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Google’s 85,000 employees all avoid successful phishing attempts with a $20 YubiKey security key



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  • Google told Business Insider that none of its employees
    had been successfully phished since it started requiring them
    to use security keys to log in.
  • Phishing, or using misleading emails to steal
    passwords, is one of the most common ways people get
  • Google attributes its success to products called
    security keys, or USB devices that you need in addition to a
    password to log in to a protected account. 

One of the most common ways that people get hacked is called
phishing or spearphishing.

Basically, attackers craft an email that looks just like
something you’d normally click on, like a bill or an email
telling you to change your password. Unsuspecting people click on
the link in the phishing email, leading them to a site designed
to look legitimate. The victim plugs in their username and
password, unwittingly giving it to the attacker. Now there’s a
good chance that account will be hacked.

Spearphishing was one of the main ways Russian spies were able to
break into the Democratic National Committee’s network before the
2016 US election,
the Justice Department says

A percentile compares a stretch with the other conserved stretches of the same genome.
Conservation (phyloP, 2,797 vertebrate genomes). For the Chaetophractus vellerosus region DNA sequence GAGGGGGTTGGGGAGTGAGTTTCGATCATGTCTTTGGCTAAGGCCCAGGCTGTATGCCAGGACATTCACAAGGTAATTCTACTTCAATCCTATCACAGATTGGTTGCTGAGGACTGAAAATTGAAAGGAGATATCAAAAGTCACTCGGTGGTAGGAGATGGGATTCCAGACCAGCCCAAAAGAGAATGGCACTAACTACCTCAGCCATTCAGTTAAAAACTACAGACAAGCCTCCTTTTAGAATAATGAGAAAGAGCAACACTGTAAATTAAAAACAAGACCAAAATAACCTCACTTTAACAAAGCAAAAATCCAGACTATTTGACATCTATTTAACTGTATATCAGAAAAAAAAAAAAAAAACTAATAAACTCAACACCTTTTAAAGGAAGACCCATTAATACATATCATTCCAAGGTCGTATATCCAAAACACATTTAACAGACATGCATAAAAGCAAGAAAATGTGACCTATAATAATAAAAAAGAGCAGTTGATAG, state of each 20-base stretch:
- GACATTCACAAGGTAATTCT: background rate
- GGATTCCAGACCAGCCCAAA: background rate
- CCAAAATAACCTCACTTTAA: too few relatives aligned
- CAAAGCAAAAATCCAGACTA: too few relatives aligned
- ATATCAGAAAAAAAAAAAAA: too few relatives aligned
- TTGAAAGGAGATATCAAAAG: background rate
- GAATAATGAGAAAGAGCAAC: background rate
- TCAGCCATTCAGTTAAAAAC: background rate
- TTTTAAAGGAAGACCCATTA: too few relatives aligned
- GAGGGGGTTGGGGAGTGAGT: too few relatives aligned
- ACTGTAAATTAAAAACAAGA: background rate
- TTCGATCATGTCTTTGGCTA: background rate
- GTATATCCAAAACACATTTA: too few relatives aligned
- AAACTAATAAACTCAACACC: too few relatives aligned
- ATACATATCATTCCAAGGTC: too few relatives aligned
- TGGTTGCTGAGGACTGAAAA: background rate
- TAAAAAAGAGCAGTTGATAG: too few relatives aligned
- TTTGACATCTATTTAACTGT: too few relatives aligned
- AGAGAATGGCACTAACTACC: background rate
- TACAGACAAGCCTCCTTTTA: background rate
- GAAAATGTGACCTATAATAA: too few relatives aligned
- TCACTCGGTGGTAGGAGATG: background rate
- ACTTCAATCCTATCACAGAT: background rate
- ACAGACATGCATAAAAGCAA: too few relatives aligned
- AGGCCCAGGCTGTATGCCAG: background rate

It’s a big problem for businesses. You can make sure your
computers are as secure as possible, but all it takes is one
employee with access to sensitive data who gets fooled by an
email to cause a bad breach.

One company, however, seems to have solved the phishing problem:
Google. And it’s all because of a
$20 gadget called a security key,
which Google requires its
employees to use.

None of Google’s 85,000 employees have been successfully phished
on their work accounts since it started requiring security keys
to log in, the company said.

“We have had no reported or confirmed account takeovers since
implementing security keys at Google,” Google told Business

Google started requiring employees to use physical security keys
in early 2017,
according to Brian Krebs
, the security journalist who first
reported Google’s success against phishing attempts.

YubiKey Neo

Your company may already require you to have two-factor
authentication turned on, meaning that when you log in with a
username and password, you have to enter a second code, usually
texted to you or delivered through an app.

Google took this one step further and required all employees to
start using security keys, according to Krebs. Instead of getting
a text after entering your password, you merely plug the security
key into a USB port on your computer and press a button.

That’s a pretty big success for such a large company. Google has
a lot of sensitive user data, so it’s very encouraging to know
its employees aren’t getting phished.

You can use a security key with your own Gmail account. YubiKey models compatible with USB,
USB-C, and mobile devices are available from Yubico.

In October, Google
launched an advanced-protection program
involving security
keys for people at the highest risk of being phished, including
journalists, business leaders, and activists. Google has also
worked with various industry groups, such as the FIDO Alliance, to
develop security-key technology called U2F.

A 2016
Google study
found that text-message or app-based two-factor
authentication, sometimes called “one-time password,” had an
average failure rate of 3%, while the U2F or security-key
approach had a 0% failure rate.

There are more details about how Google’s approach to
authentication and login security is starting to pay off at

Krebs on Security

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